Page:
Life permeates Earth’s critical zone, where microorganisms have inhabited nearly all of our planet’s surface and near surface for the last 3.5 billion years. Given the vast time that Earth has been teeming with life, it is hard to imagine what the planet would be like without its biosphere.
But Earth without life is exactly what participants at a recent meeting sought to contemplate. More than 30 scientists from eight countries attended an international workshop hosted by the Earth-Life Science Institute Origins Network (EON) at the Tokyo Institute of Technology in September 2017. The participants contributed expertise in Earth science, planetary science, biology, chemistry, and mathematics.
To begin this thought experiment, participants sought to answer the following question: What are the key characteristics of an abiotic Earth compared to the Earth that we know? Exploring this question may help uncover essential aspects of what makes our home planet habitable. What we learn may help us to assess the possibility of extraterrestrial life elsewhere in the universe.
Attendees contemplated the hypothesis that “everything on Earth that is or has been influenced by water is inseparably coupled with life.” Scientists debated questions such as whether any surface process on Earth is truly abiotic, to what degree a process has been influenced by life, and whether everything in the critical zone, deeper in the crust, and even in the mantle has been affected by life.
Participants engaged in spirited debates about how best to evaluate abiotic processes. They concluded that developing a set of standards for abiotic and biotic characteristics could help advance community understanding by providing quantitative metrics for comparison across what are often very different data types and observed time frames. Long discussions questioned whether enough is presently known about the boundaries of life on Earth to make such assessments, especially in light of continuing revelations about the many challenging conditions to which extremophiles have adapted.
Attendees agreed that evidence for life falls into three primary categories of biosignatures:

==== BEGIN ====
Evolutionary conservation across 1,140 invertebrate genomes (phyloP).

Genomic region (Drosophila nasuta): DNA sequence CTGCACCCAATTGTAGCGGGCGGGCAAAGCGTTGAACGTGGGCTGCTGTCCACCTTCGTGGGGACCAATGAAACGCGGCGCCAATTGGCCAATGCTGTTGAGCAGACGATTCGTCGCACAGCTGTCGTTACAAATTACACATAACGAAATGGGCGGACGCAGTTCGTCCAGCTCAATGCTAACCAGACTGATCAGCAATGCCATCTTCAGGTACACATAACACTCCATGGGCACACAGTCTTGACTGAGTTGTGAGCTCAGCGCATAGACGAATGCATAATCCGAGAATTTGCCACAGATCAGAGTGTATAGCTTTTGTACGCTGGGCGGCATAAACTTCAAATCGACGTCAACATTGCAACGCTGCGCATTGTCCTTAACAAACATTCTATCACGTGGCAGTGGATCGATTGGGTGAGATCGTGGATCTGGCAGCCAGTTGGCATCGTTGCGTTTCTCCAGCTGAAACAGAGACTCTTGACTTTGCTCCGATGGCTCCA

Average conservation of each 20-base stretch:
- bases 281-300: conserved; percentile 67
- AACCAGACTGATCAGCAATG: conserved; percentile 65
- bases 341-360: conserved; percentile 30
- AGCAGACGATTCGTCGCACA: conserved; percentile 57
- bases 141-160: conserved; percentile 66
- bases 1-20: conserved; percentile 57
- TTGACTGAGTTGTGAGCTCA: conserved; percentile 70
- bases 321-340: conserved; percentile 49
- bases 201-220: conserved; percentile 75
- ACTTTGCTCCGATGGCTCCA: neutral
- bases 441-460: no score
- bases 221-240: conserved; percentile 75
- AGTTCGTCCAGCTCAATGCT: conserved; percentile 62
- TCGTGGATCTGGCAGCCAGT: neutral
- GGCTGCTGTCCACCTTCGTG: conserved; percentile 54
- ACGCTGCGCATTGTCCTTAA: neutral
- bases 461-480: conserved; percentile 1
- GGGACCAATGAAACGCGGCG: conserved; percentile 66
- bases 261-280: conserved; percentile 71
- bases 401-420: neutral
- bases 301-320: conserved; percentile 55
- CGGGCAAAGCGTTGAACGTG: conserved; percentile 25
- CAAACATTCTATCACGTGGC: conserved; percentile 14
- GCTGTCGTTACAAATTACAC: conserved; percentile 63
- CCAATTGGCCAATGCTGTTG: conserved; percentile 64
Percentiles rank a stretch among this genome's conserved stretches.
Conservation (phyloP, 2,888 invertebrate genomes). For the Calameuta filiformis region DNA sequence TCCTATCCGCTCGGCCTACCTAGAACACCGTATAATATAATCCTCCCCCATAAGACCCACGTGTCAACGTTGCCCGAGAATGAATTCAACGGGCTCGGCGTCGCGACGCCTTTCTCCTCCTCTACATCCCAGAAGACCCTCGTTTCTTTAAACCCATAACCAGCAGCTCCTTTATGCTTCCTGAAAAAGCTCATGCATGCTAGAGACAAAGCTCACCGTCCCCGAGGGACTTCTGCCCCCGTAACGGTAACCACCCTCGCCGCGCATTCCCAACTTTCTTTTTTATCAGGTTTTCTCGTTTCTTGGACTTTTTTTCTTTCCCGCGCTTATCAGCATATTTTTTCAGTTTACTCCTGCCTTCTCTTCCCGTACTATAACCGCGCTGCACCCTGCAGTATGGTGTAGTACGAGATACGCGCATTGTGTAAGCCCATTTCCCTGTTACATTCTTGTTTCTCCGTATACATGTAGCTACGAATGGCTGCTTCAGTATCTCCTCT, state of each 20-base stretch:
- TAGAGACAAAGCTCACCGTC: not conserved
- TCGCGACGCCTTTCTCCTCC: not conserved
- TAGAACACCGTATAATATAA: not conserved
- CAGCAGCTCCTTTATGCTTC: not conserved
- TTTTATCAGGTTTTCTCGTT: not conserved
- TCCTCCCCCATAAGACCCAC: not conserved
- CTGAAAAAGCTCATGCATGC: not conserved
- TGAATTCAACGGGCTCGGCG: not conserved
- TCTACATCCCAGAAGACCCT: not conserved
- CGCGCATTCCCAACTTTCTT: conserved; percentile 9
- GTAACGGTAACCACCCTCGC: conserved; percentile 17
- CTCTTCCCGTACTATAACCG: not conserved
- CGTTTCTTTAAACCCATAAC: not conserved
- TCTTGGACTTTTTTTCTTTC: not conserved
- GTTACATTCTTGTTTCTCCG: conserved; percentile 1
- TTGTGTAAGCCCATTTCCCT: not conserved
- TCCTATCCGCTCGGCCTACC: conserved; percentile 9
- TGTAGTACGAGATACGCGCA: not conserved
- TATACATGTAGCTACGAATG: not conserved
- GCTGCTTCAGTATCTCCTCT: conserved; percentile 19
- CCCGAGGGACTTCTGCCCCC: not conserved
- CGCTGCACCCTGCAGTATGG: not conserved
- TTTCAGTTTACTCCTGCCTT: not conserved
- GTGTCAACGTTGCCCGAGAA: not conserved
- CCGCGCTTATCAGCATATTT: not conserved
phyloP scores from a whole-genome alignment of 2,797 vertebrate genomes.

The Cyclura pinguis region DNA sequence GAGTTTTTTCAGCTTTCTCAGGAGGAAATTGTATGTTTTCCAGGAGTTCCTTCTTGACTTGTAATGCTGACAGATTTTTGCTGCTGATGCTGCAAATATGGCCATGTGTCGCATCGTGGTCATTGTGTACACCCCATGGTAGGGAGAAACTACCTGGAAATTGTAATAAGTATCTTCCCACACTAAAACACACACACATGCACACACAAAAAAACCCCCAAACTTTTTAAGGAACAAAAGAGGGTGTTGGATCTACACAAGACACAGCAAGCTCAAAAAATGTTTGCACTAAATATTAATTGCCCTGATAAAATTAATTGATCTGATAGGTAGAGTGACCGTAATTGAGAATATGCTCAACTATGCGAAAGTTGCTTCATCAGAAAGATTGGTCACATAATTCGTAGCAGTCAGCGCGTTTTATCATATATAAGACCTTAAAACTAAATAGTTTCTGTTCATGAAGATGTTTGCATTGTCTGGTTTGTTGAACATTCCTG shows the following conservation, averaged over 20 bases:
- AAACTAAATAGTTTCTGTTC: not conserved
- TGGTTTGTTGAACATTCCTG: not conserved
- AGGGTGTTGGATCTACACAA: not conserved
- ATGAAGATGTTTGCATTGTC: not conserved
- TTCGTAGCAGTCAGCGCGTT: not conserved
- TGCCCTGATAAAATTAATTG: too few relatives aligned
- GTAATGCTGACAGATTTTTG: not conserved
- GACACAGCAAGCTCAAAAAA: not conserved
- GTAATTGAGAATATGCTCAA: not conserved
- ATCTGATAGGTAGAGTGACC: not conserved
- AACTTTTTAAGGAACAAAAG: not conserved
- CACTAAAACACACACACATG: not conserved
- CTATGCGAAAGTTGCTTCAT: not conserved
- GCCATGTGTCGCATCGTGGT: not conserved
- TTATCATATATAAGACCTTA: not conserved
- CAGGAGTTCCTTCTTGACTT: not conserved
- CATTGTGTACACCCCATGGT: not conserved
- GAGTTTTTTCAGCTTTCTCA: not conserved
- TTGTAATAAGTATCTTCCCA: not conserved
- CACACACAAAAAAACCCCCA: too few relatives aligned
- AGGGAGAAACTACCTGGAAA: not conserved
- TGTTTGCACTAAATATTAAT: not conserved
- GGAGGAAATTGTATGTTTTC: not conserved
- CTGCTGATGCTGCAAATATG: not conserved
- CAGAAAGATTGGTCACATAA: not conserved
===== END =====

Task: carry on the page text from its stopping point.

- objects: physical features such as mats, fossils, and concretions
- substances: elements, isotopes, molecules, allotropes, enantiomers, mineral identities, and properties
- patterns: physical three-dimensional or conceptual n-dimensional relationships of chemistry, physical structures, etc.
Small breakout groups addressed many different expressions and the preservation potential of biosignatures in these three broad categories.
Participants also identified five key issues that warrant further development:
- the criticality of examining phenomena at the “right” spatial scale and how biosignatures may elude us if not examined with the appropriate instrumentation or modeling approach at that specific scale
- the need to identify the precise context across multiple spatial and temporal scales to understand how tangible biosignatures may or may not be preserved
- the desire to increase the community’s capability to mine big data sets to reveal major relationships, for example, how Earth’s mineral diversity may have evolved in conjunction with life
- the need to leverage cyberinfrastructure for data management of biosignature types, classifications, and relationships
- the utility of 3-D to n-D representations of biotic and abiotic models overlain on multiple overlapping spatial and temporal relationships that can provide new insights
The lively and engaged mood of the participants resulted in emerging collaborations to pursue these challenges into the future.
—Marjorie A. Chan (email: marjorie.c[email protected]), Department of Geology and Geophysics, University of Utah, Salt Lake City; H. James Cleaves II, Earth-Life Science Institute, Tokyo Institution of Technology, Japan; and Penelope J. Boston, NASA Astrobiology Institute, Moffett Field, Calif.